Melbourne is the second biggest city in Australia, and high on most people’s Aussie bucket lists, usually after Sydney. However, there is a very big difference between the two ports, and if you have been to Sydney first, you’re in for a bit of a shock when you get to Melbourne cruise port…
Read on so you can be prepared for your first cruise into Melbourne and not waste any of your precious port time.
Please note, that most tourist spots discussed below are currently closed due to Covid-19, so please check websites for re-opening dates.
The Cruise Ships
Melbourne has been in a big political debate for a long time with cruise lines regarding letting more ships dock, not just Carnival Corporation owned ships. Its been frustrating for the other lines, being told that Melbourne doesn’t need the extra tourism and that they’re quite happy with the status quo – completely ignoring the lack of competition being offered to consumers. Anyways…several years down the track, and with a heavy hammer from Royal Caribbean, they have finally let other ships in – only permitting a certain number of days per year, a huge minority to CCL, but still…it’s progress.
The other issue they have is that the bay is actually pretty shallow and the pier isn’t very big, plus the terminal is small…none of this works well for the larger ships we have in Australia today. So, if you want to sail in/out of Melbourne, it’s going to be on a ‘smaller’ ship, of less than about 3,000 guests.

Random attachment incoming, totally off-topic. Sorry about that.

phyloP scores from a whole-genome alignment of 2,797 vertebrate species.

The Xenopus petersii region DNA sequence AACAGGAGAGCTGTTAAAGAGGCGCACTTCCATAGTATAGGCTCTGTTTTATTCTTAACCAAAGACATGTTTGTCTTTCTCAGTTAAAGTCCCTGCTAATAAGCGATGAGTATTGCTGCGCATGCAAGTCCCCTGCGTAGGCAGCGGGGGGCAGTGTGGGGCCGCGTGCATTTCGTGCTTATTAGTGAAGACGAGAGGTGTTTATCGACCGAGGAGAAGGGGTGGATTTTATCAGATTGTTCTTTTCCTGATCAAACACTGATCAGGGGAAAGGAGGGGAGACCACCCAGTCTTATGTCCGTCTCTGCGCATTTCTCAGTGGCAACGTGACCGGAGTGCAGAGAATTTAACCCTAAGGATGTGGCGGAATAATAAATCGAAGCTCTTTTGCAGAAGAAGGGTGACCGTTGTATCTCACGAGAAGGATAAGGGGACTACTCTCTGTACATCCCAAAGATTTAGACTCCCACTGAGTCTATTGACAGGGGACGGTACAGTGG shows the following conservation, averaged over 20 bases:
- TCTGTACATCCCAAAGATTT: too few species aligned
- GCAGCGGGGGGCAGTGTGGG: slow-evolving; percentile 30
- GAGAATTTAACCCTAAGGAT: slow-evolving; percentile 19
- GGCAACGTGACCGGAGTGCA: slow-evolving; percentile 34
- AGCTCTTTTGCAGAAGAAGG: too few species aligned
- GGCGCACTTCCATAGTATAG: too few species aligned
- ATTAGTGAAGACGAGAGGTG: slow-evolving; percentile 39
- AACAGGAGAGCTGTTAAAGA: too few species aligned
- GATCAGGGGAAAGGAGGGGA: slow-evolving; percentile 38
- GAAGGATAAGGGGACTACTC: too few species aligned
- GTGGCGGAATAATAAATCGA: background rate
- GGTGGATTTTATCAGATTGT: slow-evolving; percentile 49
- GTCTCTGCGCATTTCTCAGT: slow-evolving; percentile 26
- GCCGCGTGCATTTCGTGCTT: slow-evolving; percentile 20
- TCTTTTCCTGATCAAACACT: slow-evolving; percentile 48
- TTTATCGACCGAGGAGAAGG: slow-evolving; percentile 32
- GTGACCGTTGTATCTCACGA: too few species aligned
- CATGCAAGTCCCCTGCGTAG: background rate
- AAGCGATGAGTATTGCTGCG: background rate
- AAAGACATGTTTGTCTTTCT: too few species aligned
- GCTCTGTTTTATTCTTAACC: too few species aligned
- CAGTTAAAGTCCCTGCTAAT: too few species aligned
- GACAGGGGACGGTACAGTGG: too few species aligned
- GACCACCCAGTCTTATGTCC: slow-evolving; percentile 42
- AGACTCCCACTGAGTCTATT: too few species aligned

The Sail-in to Melbourne Cruise Port
Cruising into a port is always exciting. It’s your first glimpse of the new city you’re about to explore, and if you’re watching from the top deck, you are likely to get a great overview.
As I’ve mentioned many times before, for me, Sydney Harbour is truly one of the greatest sail-ins in the world. It’s a hard gig to match that, and Melbourne doesn’t even come close. You won’t actually see much at all until you are really near to the pier, as Melbourne is located in a large bay, so once you’re in the Bay, you can’t really see land until you’re almost hitting it!
Melbourne cruise port is called Station Pier and is located in Port Melbourne. It provides all the facilities you need, including accessible toilets, lifts and an escalator, a gift shop, tourist information and plenty of seating.
The pier has some history to it, it was opened in 1854, named ‘Railway-Pier’ and saw the arrival of the first visitors wanting to make their fortune in the Goldfields. It was later where troops were farewelled as they left for the Boer War, then WWI and again for WWII. After 1945, the pier, renamed ‘Station Pier’, welcomed new arrivals, wanting to make Melbourne their home and livelihood.